Jake is the typical slightly broken male love interest.  In Jake's case however, I really felt his issue with being lied to by his family about the Notte's being immortal, while reading his mind and controlling him for years is something he had a right to be upset about.  Yes, he was dying but he wasn't consulted about whether or not he wanted to be an immortal.  Sands made it seem as though Jake was simply being a spoiled whiny brat but the truth of the matter is that his issues with the Notte's were more than reasonable, particularly given that they spied on him when he separated from them for seven years ago. Good intentions don't erase a violation.  I don't like that Jake apologised to them in the end because it made it seem as though he did something wrong. The issue isn't that the Notte's are immortals but that they violated him repeatedly. On a final note, Sands really needs to get her editor to check for continuity in her series.  With 20 books under her belt, it must be difficult to remember all of the facts, but as far as I can remember, Jake did thank Vincent for saving his life in a Bite to Remember, even if he wasn't thrilled with being an immortal.

What would a Lynsay Sands novel be without some passive homophobia and gender discipline.  Bet you thought I forgot.

“Jake,” he said dutifully as he threw money on the table to cover their coffees and stood up to walk her out. “So what’s he like, this Jake? A real mama’s boy? Gay maybe? Or what?”

“Oh, I don’t think he’s gay,” Nicole said at once, and she didn’t. She hadn’t really considered it before now, and couldn’t claim to have the best “gaydar,” as they called it, but she was pretty sure Jake wasn’t gay. At least she hoped not, she’d be terribly disappointed if he was . . . and had absolutely no desire to examine why that would be. The guy was younger than her, and an employee. She had no business thinking about him in that way at all. The last thing she needed right now was to think of any man in that way. Nicole had promised herself at least a full year of counseling before she would even consider dating again. But once that date had arrived, she’d decided maybe another six months of counseling was in order. She really did not want to jump back into the dating pool too early and land herself in another abusive relationship.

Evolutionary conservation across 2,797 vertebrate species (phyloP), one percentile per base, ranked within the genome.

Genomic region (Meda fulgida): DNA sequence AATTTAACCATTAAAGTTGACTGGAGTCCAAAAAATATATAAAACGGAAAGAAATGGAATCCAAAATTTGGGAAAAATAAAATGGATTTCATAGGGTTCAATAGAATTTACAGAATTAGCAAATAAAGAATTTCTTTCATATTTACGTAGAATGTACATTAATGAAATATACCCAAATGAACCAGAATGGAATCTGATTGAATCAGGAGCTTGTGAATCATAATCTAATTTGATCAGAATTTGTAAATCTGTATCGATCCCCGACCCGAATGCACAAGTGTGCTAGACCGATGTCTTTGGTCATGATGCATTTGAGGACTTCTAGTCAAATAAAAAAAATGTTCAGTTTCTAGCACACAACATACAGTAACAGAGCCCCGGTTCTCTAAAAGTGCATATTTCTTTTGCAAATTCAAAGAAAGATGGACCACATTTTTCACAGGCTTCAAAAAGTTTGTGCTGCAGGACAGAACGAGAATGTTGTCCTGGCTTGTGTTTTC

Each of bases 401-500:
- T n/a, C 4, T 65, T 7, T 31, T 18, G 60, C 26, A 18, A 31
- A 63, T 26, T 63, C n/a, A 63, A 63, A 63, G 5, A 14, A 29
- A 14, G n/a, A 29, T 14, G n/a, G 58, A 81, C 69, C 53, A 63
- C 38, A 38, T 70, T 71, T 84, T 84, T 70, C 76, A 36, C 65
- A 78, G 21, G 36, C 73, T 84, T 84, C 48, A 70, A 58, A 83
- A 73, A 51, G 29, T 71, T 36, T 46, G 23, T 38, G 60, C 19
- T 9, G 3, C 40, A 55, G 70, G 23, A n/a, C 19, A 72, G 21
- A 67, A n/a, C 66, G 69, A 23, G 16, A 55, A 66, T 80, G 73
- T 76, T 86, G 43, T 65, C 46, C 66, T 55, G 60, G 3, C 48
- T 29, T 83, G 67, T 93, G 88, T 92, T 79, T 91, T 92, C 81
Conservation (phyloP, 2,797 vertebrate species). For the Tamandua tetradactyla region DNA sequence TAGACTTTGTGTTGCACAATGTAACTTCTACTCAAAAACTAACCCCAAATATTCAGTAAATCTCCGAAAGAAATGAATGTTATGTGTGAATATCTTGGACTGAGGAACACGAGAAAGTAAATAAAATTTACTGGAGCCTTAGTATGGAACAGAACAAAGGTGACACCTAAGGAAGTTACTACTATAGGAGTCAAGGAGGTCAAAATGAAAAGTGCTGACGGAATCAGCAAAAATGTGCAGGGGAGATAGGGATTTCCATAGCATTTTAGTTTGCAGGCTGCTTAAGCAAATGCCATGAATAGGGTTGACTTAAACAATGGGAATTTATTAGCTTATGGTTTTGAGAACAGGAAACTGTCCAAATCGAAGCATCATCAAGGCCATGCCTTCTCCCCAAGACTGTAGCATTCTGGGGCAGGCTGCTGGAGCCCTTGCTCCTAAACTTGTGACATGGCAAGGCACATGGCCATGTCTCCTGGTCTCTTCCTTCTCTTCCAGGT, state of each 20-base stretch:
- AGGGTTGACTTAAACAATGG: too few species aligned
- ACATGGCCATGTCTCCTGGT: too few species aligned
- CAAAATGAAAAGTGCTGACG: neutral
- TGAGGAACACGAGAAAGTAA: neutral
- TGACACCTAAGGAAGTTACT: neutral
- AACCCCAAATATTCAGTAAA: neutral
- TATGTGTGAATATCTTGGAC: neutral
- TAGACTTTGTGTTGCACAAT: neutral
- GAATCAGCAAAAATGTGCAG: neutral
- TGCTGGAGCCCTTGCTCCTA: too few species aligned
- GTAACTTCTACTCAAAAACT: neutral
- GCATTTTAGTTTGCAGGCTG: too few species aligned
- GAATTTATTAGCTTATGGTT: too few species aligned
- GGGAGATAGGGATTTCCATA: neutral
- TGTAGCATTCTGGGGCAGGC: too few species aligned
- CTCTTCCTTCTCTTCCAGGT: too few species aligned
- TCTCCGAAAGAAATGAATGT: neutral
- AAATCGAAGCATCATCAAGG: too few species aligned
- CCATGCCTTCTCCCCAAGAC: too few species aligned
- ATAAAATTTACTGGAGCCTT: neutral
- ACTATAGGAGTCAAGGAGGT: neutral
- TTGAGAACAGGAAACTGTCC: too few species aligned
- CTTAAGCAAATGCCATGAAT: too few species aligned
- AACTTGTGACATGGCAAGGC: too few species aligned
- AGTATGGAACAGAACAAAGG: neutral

“Not gay, huh? So just a mama’s boy?” Dan said lightly as he walked her out of the restaurant.

Nicole just shook her head. Dan really seemed to have issues with her cook/housekeeper . . . and he didn’t even know him. As they neared her car, she teased, “Is someone feeling threatened? What’s wrong? Can’t cook?” (pg 79-80)
I liked that Nicole pushed back against the gender performance policing but the idea that a man who loves to cook and nurture must be gay is so beyond problematic.  I was so hoping that Sands was done with this kind of plot line when she put Tiny on the back burner.  Also, can we drop the whole "gaydar" thing.  It doesn't exist because you cannot tell just from looking at someone or interacting with someone what their sexuality is reliably.  Having a heterosexual woman express sorrow at the idea that a man might be gay is homophobic.  I think that Sands should just stop referencing gay people at all, especially given that it doesn't look like we are going to get a gay character anytime soon.

As with many of her other books recently, One Lucky Vampire ended abruptly.  Throughout the book, we had an ongoing mystery about who is trying to kill Nicole and Sands wraps it up neatly within a few pages.  This did however leave a gaping hole.  What's going on with Joey?  Unfortunately, the real attempted assassin is also mentally ill.  Big surprise there right?  How many times has there been a target on an Argeneau or a Notte and the answer is a mentally ill person?  Sands needs to just stop that already.  People dealing with mental illness are more a danger to themselves than the community.  I further dislike that the answer to dealing with a troublesome mortal is always to scramble their brains and dump them in an asylum and forget about them.

One Lucky Vampire is meant to be mindless fluff to pass some time.  The Argeneau series is certainly not meant to be taken seriously and so I go into each book with that in mind.  That being said, One Lucky Vampire isn't great, particularly because it's missing Sands trademark humor.  It has it's moments but more often than not, it feels tedious and repetitive.  Something new needs to happen in this series to reinvigorate it.  Writing by the numbers is one thing but failing to keep it engaging is another.